Anthropology, San Jose State University
Thursday 9:15-9:30, 200ABC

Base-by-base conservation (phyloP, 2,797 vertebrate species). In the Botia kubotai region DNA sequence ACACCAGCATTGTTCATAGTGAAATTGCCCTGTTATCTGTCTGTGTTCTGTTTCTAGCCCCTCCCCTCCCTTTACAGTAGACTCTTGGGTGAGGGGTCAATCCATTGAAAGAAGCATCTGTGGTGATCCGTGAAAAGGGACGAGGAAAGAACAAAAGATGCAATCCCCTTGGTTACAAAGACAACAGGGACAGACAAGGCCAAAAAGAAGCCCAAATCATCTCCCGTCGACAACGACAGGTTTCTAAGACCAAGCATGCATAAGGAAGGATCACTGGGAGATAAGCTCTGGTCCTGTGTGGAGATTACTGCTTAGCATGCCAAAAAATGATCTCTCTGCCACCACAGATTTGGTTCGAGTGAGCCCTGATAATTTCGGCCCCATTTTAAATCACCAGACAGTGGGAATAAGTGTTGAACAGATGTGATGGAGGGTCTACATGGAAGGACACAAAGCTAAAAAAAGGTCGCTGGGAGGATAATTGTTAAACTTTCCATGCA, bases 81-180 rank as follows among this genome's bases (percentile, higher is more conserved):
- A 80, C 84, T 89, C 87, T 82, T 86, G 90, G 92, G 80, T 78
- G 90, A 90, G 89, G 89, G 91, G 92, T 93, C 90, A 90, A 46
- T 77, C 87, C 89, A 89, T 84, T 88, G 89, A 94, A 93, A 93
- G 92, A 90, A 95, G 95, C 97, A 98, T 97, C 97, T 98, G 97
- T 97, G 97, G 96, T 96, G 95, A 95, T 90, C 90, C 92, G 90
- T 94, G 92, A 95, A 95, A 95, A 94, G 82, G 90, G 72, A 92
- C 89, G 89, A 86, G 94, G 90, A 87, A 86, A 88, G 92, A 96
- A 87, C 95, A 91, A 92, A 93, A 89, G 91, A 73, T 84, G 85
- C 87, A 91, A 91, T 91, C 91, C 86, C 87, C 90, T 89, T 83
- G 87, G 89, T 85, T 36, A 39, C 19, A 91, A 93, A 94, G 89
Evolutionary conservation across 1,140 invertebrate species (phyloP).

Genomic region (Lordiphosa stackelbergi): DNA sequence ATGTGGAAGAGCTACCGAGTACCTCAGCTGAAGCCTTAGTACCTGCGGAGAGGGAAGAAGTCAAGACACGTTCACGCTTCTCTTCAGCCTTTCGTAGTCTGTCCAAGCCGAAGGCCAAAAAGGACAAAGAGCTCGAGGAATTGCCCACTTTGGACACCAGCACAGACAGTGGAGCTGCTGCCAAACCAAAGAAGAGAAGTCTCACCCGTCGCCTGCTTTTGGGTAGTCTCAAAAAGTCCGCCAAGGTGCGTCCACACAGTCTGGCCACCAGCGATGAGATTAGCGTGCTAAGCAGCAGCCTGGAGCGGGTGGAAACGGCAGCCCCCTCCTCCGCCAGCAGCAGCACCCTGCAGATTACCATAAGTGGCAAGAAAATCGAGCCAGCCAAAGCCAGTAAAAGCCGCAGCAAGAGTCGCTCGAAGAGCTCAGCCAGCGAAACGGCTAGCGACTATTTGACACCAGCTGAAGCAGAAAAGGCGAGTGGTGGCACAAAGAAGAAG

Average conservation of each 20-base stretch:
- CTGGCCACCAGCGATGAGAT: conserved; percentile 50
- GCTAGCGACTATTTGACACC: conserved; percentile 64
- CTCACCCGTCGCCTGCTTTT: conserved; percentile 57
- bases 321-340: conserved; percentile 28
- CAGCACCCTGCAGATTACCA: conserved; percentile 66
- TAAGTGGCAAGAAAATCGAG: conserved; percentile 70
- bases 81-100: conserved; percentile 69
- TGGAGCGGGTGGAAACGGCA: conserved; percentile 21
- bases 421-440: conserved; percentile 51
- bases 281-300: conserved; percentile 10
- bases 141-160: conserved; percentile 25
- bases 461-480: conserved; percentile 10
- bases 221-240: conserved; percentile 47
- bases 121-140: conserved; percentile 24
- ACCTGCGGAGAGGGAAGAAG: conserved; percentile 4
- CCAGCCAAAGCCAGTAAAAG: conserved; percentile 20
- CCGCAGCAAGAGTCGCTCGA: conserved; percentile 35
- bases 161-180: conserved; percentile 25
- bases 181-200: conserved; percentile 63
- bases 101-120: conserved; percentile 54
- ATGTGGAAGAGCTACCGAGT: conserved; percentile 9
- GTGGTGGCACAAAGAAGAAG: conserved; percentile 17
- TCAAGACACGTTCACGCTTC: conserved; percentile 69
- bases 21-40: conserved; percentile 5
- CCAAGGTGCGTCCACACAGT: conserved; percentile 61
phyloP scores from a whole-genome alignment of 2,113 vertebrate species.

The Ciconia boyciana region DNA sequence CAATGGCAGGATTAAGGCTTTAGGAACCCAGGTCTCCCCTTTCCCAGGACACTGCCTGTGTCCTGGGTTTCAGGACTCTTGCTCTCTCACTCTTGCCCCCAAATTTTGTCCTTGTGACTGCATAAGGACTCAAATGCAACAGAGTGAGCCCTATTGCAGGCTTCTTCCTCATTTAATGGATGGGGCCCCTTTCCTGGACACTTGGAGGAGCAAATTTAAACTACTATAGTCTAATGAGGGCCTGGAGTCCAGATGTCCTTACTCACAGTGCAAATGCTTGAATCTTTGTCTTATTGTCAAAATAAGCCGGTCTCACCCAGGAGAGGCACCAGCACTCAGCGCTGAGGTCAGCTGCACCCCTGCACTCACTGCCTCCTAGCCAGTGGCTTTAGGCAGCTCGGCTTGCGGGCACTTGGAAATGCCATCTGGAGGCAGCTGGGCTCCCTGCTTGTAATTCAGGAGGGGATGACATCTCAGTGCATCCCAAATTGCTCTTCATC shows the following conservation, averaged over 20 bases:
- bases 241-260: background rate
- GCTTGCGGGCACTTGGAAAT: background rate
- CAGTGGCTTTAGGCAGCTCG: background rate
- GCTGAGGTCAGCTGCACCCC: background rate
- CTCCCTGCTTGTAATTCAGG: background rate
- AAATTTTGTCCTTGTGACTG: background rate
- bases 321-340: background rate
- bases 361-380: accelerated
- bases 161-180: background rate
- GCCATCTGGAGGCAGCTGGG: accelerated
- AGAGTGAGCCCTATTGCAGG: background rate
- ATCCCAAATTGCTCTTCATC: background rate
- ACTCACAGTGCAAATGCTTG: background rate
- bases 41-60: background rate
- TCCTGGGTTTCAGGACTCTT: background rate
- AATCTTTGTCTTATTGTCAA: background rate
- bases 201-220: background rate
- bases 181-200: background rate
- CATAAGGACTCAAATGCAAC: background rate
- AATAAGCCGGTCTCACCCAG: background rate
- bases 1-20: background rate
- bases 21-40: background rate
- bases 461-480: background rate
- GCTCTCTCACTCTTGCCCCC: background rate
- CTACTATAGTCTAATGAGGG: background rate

Osteoarthritis is the most common bone pathology found in the bioarchaeological record. How pathologies affected individuals in the past is of interest to anthropologists trying to reconstruct past lives. This study examines pain intensity in relation to anthropometric measurements, such as body mass index, and osteoarthritis severity. If pain increases with body mass index, then past populations may not have experienced pain as severely as modern populations since body mass has increased over time. Data for the analyses are from the OAI public use data set. The current study uses nearly 5000 individuals from OAI to aid in understanding pain. Pain was recorded on a patient-reported ten point scale. All individuals were diagnosed as having knee osteoarthritis; knee osteoarthritis severity was based on a three point scale of osteophyte formation. Body mass index was based on a height to weight ratio and values were placed in four categories (1 < 18.50, underweight; 2 = 18.50–25.00, normal weight; 3 = 25.01–30.00, overweight; 4 > 30.00, obese). Pain severity increased in individuals with higher body mass indices (chi-square = 135.58, P < 0.001). This relationship was also found within each osteophyte category (Mantel-Haenszel chi-squares ranging from 8.05 to 86.16, Ps < 0.01). These results suggest that an increase in body mass index causes an increase in knee osteoarthritis pain even when controlling for the severity of the osteoarthritis and, thereby, the results imply that individuals afflicted with osteoarthritis in the past may have experienced less pain than modern individuals.